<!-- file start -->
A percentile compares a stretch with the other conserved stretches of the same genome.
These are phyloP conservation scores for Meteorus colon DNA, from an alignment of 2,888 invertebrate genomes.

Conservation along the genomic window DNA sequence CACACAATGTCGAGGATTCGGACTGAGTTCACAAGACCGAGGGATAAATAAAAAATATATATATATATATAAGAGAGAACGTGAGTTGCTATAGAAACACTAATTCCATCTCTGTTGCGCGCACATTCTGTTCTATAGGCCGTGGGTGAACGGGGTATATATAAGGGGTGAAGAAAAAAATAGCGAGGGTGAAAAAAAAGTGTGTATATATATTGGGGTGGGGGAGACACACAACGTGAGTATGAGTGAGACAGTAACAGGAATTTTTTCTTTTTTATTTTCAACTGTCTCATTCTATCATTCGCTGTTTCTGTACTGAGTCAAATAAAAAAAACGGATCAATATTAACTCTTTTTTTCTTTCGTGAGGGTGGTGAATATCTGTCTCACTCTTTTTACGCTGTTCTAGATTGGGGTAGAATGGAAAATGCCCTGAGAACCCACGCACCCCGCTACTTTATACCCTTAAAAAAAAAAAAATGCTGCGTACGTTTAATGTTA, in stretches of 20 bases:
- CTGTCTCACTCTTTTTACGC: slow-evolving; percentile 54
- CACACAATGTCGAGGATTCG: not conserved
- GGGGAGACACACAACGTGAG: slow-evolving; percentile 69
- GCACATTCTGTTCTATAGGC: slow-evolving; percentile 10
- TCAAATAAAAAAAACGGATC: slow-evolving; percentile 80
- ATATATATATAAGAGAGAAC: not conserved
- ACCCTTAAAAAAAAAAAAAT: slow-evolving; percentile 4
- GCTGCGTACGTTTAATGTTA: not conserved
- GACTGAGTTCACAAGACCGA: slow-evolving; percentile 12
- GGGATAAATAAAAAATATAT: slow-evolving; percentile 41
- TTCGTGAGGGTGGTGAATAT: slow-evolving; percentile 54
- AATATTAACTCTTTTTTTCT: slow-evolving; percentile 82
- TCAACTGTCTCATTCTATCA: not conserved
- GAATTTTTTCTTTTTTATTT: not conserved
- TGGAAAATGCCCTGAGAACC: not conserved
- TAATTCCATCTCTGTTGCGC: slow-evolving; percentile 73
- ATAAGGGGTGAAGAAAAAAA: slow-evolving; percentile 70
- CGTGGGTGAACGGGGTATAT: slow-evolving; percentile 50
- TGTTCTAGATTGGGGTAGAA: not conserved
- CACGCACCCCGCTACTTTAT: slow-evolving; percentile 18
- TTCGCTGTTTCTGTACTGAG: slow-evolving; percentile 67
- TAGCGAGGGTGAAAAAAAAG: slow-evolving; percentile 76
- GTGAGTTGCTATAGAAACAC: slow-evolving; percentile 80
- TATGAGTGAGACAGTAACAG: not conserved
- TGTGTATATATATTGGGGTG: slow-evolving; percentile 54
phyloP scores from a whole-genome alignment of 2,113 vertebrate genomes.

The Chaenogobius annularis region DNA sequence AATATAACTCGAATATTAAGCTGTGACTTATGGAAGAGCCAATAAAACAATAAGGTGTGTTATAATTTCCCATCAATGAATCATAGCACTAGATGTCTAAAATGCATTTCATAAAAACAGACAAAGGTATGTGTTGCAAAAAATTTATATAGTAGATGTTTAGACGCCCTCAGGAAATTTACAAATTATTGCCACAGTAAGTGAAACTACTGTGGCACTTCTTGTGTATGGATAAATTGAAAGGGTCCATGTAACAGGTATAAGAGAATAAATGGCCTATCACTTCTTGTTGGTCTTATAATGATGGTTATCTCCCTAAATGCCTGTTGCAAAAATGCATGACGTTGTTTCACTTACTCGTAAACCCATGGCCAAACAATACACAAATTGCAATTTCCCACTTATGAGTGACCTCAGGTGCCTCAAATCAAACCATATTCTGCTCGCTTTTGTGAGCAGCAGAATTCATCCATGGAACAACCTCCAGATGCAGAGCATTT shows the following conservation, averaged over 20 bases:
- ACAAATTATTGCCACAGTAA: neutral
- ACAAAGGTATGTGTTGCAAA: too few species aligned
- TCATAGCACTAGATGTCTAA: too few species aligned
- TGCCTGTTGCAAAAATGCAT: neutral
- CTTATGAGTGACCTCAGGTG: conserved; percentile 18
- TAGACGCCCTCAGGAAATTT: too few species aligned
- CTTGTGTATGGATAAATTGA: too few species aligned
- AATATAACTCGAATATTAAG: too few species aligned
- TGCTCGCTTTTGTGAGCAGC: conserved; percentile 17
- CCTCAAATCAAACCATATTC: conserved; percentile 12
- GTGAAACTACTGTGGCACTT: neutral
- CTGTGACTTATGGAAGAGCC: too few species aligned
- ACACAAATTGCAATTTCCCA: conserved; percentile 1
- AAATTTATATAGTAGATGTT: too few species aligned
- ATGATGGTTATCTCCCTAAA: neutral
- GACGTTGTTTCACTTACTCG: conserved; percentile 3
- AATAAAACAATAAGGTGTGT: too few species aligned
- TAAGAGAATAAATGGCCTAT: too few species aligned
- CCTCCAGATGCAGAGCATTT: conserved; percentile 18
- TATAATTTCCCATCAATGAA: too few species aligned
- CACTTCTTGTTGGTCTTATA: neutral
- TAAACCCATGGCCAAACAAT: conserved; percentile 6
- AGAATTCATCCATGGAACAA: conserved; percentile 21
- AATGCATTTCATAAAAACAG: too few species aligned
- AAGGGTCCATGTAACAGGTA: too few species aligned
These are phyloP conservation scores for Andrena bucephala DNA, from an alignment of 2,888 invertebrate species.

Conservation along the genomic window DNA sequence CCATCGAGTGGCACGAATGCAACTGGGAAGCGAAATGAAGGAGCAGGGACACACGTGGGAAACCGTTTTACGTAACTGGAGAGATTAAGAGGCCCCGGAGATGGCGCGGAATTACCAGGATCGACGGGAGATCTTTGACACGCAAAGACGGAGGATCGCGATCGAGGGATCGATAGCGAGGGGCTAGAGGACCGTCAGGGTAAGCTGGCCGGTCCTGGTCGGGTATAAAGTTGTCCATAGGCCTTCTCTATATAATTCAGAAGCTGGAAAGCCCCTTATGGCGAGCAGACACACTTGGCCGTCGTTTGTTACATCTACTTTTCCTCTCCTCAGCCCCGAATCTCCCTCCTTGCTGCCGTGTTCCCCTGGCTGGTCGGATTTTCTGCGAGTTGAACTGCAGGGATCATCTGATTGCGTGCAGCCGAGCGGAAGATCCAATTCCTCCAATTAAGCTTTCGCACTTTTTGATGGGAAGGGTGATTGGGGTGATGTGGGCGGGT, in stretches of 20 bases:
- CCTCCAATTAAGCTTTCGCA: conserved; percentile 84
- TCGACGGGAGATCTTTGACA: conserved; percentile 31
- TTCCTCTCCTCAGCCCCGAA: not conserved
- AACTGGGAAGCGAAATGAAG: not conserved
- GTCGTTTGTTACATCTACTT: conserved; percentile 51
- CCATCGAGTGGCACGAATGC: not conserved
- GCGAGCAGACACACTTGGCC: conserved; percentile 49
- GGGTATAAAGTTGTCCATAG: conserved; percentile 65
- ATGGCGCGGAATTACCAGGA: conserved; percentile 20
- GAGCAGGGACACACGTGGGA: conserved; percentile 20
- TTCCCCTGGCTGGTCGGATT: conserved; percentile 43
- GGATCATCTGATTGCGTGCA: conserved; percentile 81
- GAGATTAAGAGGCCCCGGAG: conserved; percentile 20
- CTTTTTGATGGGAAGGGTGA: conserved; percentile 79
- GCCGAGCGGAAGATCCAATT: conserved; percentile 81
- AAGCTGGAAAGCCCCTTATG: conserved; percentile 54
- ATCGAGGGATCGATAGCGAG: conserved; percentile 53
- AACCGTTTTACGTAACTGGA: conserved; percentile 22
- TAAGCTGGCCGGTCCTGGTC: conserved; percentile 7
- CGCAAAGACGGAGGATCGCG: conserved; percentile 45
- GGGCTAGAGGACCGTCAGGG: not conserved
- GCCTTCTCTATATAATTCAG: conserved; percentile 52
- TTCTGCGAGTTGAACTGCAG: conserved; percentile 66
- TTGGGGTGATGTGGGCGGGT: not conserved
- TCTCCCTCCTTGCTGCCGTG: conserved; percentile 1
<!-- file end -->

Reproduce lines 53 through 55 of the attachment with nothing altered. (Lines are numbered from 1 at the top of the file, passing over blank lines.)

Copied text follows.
- AGAATTCATCCATGGAACAA: conserved; percentile 21
- AATGCATTTCATAAAAACAG: too few species aligned
- AAGGGTCCATGTAACAGGTA: too few species aligned